Justin Kurzel’s Macbeth: See It On The Big Screen

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When Australian director Justin Kurzel announced a 2015 release of his adaptation of Macbeth, with a screenplay written by Jacob Koskoff, Todd Louiso, and Michael Lesslie, he immediately garnered plenty of interest. Adapting Shakespeare always has its risks; you are working with a source text that is centuries old and revered by millions of people across the world, and managing the change to a screenplay runs the risks of taking away the magic the original plays possess. With a work like The Tragedy of Macbeth in particular, the play’s doom and gloom has been adapted multiple times, but rarely has Shakespeare’s work been adequately translated.

Step in Kurzel, whose adaptation is a total triumph.

With sweeping landscapes that demand attention, Kurzel has remained faithful to the play’s origins as a play. At times, it seems as though the actors are being led by a master puppeteer – in particular, the battle scenes as Macbeth engages in a bloody war look as though they are an exercise in shadow puppetry – and what could have appeared foolish and childish is instead transformed into something exquisite.

As the title character, Michael Fassbender carries off Macbeth’s descent into madness remarkably. All at once, the viewer is both intrigued and repulsed by the character, whom Fassbender imbues with a fascinating energy. His on-screen wife, Lady Macbeth portrayed by the exquisite Marion Cotillard, shares the same emotion. Together, their chemistry is magnetic. Cotillard is dark and enthralling, an energy Fassbender feeds off throughout the film, and together they create what seems to be the perfect representation of Shakespeare’s murder couple.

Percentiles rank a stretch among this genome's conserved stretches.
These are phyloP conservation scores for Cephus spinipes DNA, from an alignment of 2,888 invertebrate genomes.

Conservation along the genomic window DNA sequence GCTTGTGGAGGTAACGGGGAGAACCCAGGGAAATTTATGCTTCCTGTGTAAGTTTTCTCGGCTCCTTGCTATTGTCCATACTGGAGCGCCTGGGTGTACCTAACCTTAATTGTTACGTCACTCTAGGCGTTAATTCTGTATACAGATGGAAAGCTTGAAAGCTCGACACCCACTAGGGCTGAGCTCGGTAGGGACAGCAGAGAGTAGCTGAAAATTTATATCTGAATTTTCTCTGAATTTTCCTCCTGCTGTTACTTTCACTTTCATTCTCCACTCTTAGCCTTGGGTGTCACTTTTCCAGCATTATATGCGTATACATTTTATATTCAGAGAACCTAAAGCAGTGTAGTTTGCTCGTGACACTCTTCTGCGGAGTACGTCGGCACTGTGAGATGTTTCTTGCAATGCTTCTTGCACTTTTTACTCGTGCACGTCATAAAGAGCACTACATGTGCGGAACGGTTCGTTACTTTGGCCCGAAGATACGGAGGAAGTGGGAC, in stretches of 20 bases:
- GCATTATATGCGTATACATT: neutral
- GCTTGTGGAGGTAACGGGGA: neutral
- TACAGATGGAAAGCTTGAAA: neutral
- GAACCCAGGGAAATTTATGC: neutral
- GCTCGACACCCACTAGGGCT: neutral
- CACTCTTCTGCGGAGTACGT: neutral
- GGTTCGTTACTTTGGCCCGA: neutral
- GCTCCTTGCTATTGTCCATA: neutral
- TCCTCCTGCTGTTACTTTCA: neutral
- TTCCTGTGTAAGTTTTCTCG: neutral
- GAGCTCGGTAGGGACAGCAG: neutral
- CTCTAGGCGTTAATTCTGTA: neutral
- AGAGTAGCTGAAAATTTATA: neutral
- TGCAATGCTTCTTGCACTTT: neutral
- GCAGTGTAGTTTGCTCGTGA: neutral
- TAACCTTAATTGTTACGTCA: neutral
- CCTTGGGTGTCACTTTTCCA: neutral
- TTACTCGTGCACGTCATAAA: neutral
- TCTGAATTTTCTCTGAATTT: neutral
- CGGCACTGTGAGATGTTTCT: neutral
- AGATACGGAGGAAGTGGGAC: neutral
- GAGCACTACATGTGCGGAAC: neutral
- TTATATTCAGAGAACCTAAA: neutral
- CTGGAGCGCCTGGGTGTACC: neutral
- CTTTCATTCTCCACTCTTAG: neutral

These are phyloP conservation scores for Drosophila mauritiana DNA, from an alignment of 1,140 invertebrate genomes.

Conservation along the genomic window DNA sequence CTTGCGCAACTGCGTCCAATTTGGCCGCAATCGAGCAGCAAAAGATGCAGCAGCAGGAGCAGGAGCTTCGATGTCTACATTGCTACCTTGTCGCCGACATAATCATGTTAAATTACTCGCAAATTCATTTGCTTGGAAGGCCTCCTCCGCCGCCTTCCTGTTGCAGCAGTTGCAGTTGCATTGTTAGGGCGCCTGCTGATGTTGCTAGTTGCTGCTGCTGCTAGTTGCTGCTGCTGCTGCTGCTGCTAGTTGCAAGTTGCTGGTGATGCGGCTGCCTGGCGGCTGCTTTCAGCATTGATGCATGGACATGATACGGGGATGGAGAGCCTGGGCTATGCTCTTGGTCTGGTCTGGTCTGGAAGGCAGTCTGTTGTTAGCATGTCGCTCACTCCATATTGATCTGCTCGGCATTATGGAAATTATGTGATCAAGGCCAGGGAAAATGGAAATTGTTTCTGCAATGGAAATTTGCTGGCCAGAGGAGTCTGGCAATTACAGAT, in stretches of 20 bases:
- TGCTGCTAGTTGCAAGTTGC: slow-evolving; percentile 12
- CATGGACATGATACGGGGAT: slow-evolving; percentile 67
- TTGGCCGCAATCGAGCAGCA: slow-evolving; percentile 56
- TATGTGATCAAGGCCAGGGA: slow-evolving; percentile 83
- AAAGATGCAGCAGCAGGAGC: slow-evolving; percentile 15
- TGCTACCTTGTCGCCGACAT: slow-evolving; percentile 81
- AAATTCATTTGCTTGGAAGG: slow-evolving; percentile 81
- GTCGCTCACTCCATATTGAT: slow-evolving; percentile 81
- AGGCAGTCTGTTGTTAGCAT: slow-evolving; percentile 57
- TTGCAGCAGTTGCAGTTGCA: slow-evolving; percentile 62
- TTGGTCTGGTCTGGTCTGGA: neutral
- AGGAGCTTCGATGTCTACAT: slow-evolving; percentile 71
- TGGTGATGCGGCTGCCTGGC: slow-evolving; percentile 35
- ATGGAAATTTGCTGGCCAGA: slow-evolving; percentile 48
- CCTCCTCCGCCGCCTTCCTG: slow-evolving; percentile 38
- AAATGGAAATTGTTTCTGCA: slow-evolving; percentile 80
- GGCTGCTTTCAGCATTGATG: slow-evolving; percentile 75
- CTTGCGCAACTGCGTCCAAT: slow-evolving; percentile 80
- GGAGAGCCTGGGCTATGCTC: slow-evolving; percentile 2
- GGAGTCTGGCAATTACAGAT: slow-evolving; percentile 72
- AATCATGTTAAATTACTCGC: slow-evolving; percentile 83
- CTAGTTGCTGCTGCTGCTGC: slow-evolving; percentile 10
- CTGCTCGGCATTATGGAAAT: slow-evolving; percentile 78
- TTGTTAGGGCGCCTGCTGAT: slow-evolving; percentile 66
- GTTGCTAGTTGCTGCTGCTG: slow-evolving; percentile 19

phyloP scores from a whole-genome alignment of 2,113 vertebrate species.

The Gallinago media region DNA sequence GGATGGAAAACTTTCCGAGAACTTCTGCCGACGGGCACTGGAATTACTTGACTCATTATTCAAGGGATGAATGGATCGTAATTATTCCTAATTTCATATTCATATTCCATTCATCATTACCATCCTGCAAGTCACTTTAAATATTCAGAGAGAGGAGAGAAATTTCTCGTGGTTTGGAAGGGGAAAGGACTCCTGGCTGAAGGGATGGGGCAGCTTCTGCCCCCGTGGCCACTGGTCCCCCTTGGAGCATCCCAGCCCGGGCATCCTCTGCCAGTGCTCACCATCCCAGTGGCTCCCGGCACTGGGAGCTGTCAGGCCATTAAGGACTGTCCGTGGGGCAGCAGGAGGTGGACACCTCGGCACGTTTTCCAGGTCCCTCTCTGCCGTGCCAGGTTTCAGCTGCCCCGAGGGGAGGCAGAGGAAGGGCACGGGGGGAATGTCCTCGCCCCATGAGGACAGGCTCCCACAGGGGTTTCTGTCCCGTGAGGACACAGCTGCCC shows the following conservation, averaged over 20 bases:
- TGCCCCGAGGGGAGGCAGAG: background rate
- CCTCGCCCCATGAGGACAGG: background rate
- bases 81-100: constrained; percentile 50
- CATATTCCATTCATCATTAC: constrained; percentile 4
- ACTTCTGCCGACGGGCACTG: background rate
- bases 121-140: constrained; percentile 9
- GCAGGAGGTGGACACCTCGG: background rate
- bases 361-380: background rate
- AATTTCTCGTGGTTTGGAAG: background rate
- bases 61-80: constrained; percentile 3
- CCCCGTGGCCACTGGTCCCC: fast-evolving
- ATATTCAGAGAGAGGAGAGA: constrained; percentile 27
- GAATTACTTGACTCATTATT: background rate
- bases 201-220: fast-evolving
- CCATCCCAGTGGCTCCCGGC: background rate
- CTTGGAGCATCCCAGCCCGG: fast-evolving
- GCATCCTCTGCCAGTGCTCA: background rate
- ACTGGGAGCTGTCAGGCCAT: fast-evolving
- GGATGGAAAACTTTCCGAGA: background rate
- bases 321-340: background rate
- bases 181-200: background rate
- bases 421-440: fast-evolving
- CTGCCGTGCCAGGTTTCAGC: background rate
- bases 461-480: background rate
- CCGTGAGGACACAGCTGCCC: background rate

Overall, Kurzel has created a truly masterful adaptation. The panoramic shots of Scotland’s landscapes are at once bleak and overwhelming, every inch of them laced with blood and fire in some manner, two features Kurzel has used almost to excess. But, when teamed with Fassbender’s brooding main character and Cotillard’s intensity, everything seems to balance out, resulting in a film that is certainly more than a satisfactory adaptation of one of Shakespeare’s greats. If I can offer one bit of advice to you, it is to take the time and go and see it in the cinema – this is not a movie to be watched on the small screen.

 


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Sophie Clews is a writer, editor, and student, completing a B.A. in Creative Writing and English Literature at the University of Melbourne. When she isn’t plugging away in front of a computer, she is usually in the kitchen, inventing new recipes and roasting excessive numbers of vegetables. Her other interests include beauty, fashion, and 90s television.